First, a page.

As I prepared for that ride all summer and suffered through endless training miles on the bike, I kept thinking of everything that DJ was going through fighting cancer. I'd think how the pain in my legs and lungs was nothing compared to what she was going through and still managing to smile and comfort those around her. I'll never forget that about DJ. She was one of the most amazing people I will ever know.

The following is an email she sent me last year and I think it truly captures her vitality even in the face of all that she was dealing with.

Sunday night, 10-23-05

Dear Friends,

For those who don’t know, my former co-worker, Jarrett Campbell flew in from North Carolina to compete in the Ride for the Roses (100 mile race) this weekend, in my honor. Yea, Jarrett!

Yesterday, I went to the Lance Armstrong Foundation’s Live Strong Village, in the Palmer Conference Center, at 5:30pm, before meeting Jarrett for dinner and just before closing time for the Ride for the Roses registration packet pick-up.

Approaching the building brought a rush of emotions. Walking from the parking garage, down the sidewalks filled with Lance Armstrong advocates, I kept wiping away my tears. I was surrounded by people who had lived through this crazy battle with cancer or were currently fighting for their lives. I tried to distance myself from the emotional wham by focusing on the building’s relief sculptures of sea urchins and shells. I told myself that it was just an event…

As I entered the exhibit area, my brain was saturated with the visual impact of very bright yellow. It was everywhere―jerseys, t-shirts, posters, wristbands, and booths. The air was filled with an energy that washed over me in waves. It was a crazy mixture of ingredients: anticipation; frustration; memories of loved ones now gone; hope for a cure. I would catch someone looking at me with sadness. My inch-long hair, scant eyelashes, and shadowy brows are a sure-fire giveaway that I am a cancer patient. I wondered as I walked past one woman whose eyes had connected and pushed us into one of those slow motion moments, did she lose someone she loved or is she thinking, “There, but by the grace of God go I.”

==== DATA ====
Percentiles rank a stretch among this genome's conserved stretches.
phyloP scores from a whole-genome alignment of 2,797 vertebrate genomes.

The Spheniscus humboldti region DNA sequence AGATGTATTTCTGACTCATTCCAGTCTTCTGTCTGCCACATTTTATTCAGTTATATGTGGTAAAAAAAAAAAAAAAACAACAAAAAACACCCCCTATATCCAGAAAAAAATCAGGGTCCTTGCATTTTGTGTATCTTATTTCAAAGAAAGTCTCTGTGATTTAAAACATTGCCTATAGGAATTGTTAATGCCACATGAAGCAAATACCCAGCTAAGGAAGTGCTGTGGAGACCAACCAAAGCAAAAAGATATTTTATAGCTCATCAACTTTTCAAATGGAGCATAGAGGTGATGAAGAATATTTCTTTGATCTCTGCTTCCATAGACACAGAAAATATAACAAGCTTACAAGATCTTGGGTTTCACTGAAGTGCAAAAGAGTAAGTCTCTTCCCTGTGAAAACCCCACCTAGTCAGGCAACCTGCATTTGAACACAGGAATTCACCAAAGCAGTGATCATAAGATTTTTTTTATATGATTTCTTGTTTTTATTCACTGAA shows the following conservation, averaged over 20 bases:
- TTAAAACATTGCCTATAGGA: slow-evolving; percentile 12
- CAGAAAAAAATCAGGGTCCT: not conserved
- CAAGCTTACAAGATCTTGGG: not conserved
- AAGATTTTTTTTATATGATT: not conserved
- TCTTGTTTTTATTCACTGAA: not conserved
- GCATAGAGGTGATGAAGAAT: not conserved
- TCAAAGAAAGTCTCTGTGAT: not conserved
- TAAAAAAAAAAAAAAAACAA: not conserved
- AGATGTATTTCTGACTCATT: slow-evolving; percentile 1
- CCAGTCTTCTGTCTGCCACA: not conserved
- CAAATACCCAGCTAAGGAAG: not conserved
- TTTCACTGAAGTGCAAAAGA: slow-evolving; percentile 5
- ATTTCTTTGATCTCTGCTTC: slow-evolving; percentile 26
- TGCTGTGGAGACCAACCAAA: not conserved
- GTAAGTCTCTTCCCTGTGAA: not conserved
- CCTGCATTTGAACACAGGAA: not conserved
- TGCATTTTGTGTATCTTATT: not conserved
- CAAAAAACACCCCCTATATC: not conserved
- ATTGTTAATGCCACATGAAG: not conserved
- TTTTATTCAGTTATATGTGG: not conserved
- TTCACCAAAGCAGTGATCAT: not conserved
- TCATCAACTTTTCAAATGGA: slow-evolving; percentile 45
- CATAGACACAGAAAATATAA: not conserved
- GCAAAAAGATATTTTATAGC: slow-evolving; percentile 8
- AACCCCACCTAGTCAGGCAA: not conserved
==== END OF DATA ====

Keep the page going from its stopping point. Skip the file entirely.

You see, I forget that I look like a cancer patient. When the pain or fatigue zaps my body, I remember. But so much of the time I find myself transported, in awe of life. It is so wonderful to focus on the clouds, delight in people-watching the arrogance and energy of youth, the beauty of the everyday, the humanity of my co-workers or those I meet in check-out lines and waiting rooms.

Today I was very tired. The housework and paperwork seemed to have consumed the day. I ignored my allergies and went for a walk in a beautifully breezy and sunny day. It took the last bit of my oomph. After showering, I didn’t feel that I had the energy to go to the Ride for the Roses, but then Jarrett called. He was at the 78 mile rest stop and the wind was taking its toll. In addition to starting 45 minutes later than planned, he was very tired and wanted to tell me that he would probably cross the finish line an hour later than planned.

I started sending him mental bursts of energy, through the ether. As I fought my computer crashing, trying to print out a map to the Travis County Exposition Center, I made a sign to hold up at the finish line. I grabbed a bottled green tea, rushed out the door with camera and sign in tow and drove to the race site. As I approached the grounds, the exiting traffic was amazingly repetitious. Car after car passed, with loaded bicycle racks, and front seats filled with yawning drivers and passengers.

I arrived 45 minutes before Jarrett’s expected finish, and raced across the field of the event grounds. Several times I had to stop and shake the pebbles from my Birkenstocks. Since the chemo zapped my toes, they are my standard shoes. I am so very Austintacious…

The finish line was congested. The local DJ, who had been announcing and congratulating finishers all day, soon shut down his sound system and the crowd took over hollering “good ride” and “you did it!” As I watched the survivors pass through their special chute and receive a yellow rose, it made my heart swell with hope, and again I was wiping away tears. I anxiously watched for Jarrett’s white jersey (donned by the Peleton Project riders) and his NC blue helmet. When he came whizzing through, I flashed a quick photo, then followed him to his turnaround, waving my wacky poster.